(1936 - 1981) France
Journalist and activist
Born in Paris, Hahn, when he was 19, went to see André Baudry, head of France's principal hmosexual movement in the 1950s, and noticing a copy of his monthly review, asked, "Monsieur Baudry, may I look at Arcadie?". "You do not look at Arcadie," came the reply; "you participate in it." Hahn ws soon a regular contributor under the pseudinym André Clair.
At 20, Hahn went int a mental hospital at the urging of his father, who hoped to cure his homosexuality. This left him with a horror of every kind of confinement and repression. He embarked on a journalistic career and then in the mid-1960s started writing about homosexuality.
Having already studied racism in the periodical Jeune Afrique, he wanted (in his own words) "to link discrimination against hmosexuals with the discrimination that victimizes North Africans, for example". In 1971 Hahn was among the founders of FHAR (Front Homosexuel d'Action Révolutionnaire - Homosexual Front for Revolutinary Action), a political radical movement patterned on American gay liberation groups.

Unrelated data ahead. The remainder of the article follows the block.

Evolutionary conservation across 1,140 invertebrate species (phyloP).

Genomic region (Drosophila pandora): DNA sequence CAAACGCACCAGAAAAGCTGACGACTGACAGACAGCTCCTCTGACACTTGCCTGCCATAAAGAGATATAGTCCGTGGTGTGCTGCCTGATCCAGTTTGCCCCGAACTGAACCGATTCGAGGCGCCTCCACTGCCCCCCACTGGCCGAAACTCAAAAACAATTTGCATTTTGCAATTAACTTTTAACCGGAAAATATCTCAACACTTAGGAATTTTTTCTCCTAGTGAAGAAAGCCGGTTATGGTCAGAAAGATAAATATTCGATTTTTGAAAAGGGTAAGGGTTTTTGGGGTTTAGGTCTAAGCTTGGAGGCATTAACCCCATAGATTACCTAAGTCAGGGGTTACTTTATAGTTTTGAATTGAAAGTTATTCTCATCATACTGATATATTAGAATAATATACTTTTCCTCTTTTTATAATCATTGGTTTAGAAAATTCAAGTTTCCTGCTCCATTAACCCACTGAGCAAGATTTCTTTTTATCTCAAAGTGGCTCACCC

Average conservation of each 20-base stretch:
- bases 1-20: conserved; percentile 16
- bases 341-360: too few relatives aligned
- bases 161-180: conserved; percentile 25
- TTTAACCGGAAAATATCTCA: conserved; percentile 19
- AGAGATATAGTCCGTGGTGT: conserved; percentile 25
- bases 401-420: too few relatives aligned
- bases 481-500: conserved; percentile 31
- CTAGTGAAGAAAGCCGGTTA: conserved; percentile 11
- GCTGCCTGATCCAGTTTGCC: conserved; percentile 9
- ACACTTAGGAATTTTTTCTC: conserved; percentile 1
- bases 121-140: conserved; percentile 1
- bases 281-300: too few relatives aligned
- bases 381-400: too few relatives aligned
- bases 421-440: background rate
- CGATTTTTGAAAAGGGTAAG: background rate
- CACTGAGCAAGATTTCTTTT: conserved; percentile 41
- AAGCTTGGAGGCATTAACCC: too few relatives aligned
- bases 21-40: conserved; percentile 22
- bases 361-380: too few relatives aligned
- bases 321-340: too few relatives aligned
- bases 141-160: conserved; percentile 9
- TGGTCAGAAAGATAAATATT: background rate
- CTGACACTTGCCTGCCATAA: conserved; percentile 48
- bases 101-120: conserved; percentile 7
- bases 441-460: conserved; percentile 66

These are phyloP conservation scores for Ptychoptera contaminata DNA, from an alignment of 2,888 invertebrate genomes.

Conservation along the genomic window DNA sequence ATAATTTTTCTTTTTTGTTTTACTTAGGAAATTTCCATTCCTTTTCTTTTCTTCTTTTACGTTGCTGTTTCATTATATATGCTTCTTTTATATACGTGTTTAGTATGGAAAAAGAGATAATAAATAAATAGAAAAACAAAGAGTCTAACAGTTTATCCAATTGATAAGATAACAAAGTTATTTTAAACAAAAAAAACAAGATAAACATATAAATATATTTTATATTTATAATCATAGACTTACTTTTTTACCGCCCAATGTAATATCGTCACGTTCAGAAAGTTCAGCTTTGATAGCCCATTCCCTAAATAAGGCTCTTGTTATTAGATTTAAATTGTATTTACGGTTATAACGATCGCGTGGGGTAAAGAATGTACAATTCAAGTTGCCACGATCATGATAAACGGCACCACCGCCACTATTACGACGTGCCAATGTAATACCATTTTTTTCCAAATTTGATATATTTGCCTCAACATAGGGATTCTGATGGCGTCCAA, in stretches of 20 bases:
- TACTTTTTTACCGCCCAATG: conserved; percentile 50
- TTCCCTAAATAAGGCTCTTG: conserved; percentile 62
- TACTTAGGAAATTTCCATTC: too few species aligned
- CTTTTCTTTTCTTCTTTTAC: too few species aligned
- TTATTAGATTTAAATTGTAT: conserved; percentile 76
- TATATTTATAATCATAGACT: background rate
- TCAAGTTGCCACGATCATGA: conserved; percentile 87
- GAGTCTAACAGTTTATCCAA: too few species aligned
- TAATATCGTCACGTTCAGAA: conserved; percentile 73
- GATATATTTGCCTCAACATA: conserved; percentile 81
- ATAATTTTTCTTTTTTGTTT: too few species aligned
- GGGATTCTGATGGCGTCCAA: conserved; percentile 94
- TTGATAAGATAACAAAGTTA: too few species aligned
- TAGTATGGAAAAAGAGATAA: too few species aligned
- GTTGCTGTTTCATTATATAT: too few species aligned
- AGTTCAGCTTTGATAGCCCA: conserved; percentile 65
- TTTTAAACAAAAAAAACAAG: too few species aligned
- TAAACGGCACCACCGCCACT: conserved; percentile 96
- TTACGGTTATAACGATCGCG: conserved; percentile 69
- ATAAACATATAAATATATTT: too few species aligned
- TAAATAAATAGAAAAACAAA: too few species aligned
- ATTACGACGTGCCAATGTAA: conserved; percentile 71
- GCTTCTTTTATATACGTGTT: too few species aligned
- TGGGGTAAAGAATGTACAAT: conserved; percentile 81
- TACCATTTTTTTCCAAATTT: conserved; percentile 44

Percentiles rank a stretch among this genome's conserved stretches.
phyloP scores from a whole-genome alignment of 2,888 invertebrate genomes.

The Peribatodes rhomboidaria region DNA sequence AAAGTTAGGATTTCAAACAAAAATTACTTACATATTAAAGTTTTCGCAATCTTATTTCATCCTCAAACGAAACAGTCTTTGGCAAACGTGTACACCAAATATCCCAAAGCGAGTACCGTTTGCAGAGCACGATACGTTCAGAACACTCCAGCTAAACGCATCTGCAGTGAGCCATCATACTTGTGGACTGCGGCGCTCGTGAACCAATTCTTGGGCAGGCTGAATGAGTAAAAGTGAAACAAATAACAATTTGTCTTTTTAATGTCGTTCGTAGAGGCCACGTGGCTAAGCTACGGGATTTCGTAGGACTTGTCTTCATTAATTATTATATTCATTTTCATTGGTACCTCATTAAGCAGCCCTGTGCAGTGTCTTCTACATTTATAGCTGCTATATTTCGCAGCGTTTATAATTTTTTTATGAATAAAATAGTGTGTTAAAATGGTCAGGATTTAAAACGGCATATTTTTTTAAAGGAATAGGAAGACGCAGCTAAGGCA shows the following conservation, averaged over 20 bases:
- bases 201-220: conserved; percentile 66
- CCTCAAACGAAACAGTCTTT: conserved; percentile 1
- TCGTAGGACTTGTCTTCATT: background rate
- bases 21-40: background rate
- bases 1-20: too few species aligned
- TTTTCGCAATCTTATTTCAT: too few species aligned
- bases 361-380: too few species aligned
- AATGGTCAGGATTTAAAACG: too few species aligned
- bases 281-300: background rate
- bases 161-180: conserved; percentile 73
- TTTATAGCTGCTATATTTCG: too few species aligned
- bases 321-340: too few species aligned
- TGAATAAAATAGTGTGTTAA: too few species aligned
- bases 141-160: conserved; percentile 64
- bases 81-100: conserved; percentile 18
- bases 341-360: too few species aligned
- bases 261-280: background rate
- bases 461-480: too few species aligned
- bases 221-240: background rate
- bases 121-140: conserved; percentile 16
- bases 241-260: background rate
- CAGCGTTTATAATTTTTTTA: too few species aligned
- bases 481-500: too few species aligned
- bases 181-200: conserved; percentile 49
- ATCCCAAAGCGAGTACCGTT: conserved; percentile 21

Hahn wrote for the mainline press under his own name, but also for gay publications under pseudonyms (Pierre de Valmore, Gilles Santis). In 1971 he published Français, encore un effort, a compendium of quotations about homosexuality from antiquity to the present, followed in 1979 by Nos ancêtres les pervers, an historical study of 19th century homosexuals.
In 1981 he successfully deended a doctoral thesis at the University of Paris VIII on "The Birth of Homosexuality". Depressed because of an unhappy love affair, however, he soon afterwards committed sucide. Gay militants took up a collection to pay the funeral costs of a man whom they recognized as a pioneer of their movement.
Source: Aldrich R. & Wotherspoon G., Who's Who in Gay and Lesbian History, from Antiquity to WWII, Routledge, London, 2001